By: Adam Spence
If you love fly fishing for bass, then you love poppers. That’s just how it is. To me and other bass junkies, a brown trout who sidles up to your Elk Hair Caddis before delicately sipping it is nice and all, but it’s just not the same as a bronze missile launching itself at a mess of feathers, silli legs and foam. As the weather continues to warm, I find myself staring longingly at my topwater confidence fly: The Double Barrel Popper.
Primary target species: Smallies for me, but Largemouth will play the game too
Prime water to fish it: Shallow or deep, clear or dirty, the Double Barrel Popper will produce in all of the above. The type of water merely dictates the size of popper and the presentation for me. Shallow, clear water? Try a smaller popper and a little more “wiggling” instead of popping. The opposite can be productive for deep holes or dirty water.
How to fish it: I like a longer leader for topwater, generally in the 9′ range. Smallies aren’t particularly leader shy, but I taper them down to 10-12# mono. A lot of times smallmouth will hit on the pause or even on the dead drift, so the longer leader helps me to get a better drift. I don’t pop them all that much, or really all that aggressively. Instead what I’ll do is flick my rod tip up, almost like a mend, to give my popper a more subtle pop. I recommend popping WAY less than you think is necessary, but some bass like aggressive retrieves, so if slower isn’t getting it done, then some experimentation may be needed.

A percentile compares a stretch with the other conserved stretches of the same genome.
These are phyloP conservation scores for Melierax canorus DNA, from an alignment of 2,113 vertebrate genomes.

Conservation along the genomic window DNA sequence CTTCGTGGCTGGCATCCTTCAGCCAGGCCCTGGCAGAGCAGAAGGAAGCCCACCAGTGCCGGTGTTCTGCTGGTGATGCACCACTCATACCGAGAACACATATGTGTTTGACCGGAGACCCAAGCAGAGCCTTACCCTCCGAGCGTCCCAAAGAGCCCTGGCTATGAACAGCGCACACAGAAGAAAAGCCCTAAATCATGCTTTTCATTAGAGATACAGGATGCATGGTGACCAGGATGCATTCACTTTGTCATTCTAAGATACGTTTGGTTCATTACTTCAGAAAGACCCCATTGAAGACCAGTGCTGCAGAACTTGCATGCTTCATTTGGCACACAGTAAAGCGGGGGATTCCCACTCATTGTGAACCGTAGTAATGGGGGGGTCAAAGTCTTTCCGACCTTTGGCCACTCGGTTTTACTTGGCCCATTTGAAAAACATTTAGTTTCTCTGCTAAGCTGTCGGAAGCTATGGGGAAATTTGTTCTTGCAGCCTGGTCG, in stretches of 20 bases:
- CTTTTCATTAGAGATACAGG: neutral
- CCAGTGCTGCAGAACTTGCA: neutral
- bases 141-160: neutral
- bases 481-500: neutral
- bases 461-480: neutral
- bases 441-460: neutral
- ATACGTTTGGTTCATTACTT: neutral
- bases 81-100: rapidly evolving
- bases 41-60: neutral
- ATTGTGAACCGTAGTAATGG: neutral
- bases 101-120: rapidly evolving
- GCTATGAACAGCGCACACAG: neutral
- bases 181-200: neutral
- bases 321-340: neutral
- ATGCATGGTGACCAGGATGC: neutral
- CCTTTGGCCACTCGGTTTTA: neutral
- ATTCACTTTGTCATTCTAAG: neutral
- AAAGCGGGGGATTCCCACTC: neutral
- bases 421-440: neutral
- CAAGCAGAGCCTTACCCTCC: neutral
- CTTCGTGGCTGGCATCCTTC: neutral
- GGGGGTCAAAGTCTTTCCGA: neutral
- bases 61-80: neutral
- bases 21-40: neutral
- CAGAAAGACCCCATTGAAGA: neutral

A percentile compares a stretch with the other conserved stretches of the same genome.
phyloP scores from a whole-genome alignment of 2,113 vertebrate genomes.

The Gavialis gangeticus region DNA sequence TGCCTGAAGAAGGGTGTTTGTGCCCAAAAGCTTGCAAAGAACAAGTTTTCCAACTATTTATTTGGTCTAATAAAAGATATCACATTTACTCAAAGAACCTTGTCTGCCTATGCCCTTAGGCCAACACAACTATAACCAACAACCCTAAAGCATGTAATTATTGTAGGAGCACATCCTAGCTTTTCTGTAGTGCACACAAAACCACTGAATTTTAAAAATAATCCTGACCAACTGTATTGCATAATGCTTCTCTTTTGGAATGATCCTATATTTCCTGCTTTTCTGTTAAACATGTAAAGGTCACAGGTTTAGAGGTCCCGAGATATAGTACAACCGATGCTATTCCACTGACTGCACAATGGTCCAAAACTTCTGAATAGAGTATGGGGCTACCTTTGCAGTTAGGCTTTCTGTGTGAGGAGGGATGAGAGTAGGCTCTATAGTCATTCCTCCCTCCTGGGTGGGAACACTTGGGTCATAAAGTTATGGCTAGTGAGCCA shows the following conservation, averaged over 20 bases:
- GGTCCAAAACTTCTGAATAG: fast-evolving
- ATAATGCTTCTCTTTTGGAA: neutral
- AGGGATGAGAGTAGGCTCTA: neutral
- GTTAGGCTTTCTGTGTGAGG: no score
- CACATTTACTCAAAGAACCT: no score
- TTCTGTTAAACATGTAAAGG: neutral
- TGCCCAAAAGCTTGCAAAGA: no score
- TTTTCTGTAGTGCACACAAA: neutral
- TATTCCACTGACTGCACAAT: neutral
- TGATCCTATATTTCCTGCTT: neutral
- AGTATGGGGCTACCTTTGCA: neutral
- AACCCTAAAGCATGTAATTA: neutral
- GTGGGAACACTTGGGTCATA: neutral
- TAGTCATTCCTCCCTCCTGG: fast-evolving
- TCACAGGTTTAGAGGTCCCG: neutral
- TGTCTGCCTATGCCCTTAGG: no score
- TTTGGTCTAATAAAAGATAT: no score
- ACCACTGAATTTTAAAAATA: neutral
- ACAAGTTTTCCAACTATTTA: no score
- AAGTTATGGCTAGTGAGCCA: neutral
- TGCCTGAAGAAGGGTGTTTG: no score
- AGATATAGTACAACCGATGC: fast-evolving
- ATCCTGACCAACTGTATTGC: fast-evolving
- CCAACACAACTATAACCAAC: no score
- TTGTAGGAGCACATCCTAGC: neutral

Action: Aside from the obvious popping it creates, the Double Barrel Popper offers a lot of subtle movement, depending on how it’s tied. Marabou and hackle feathers for the tail add some wiggle after the pop or with the current itself. Silli legs will also enhance your fly’s movement with some more wiggle. Instead of a lot of popping to get movement, mend or move your fly JUST enough so that only the legs move.
Color: Anything and everything. I have a wide variety of colors, but really believe the size is more important than the color in a lot of instances. If I’m not having topwater success, I’ll try a smaller popper instead of fixating on changing the color. At times, smallmouth will focus on a hatch of dragon flies, damsel flies, or flying ants, among some other insects. If that’s the case (and if you don’t have an imitation for that insect in your box), it may be beneficial to try and match color and get close to the right size with your popper selection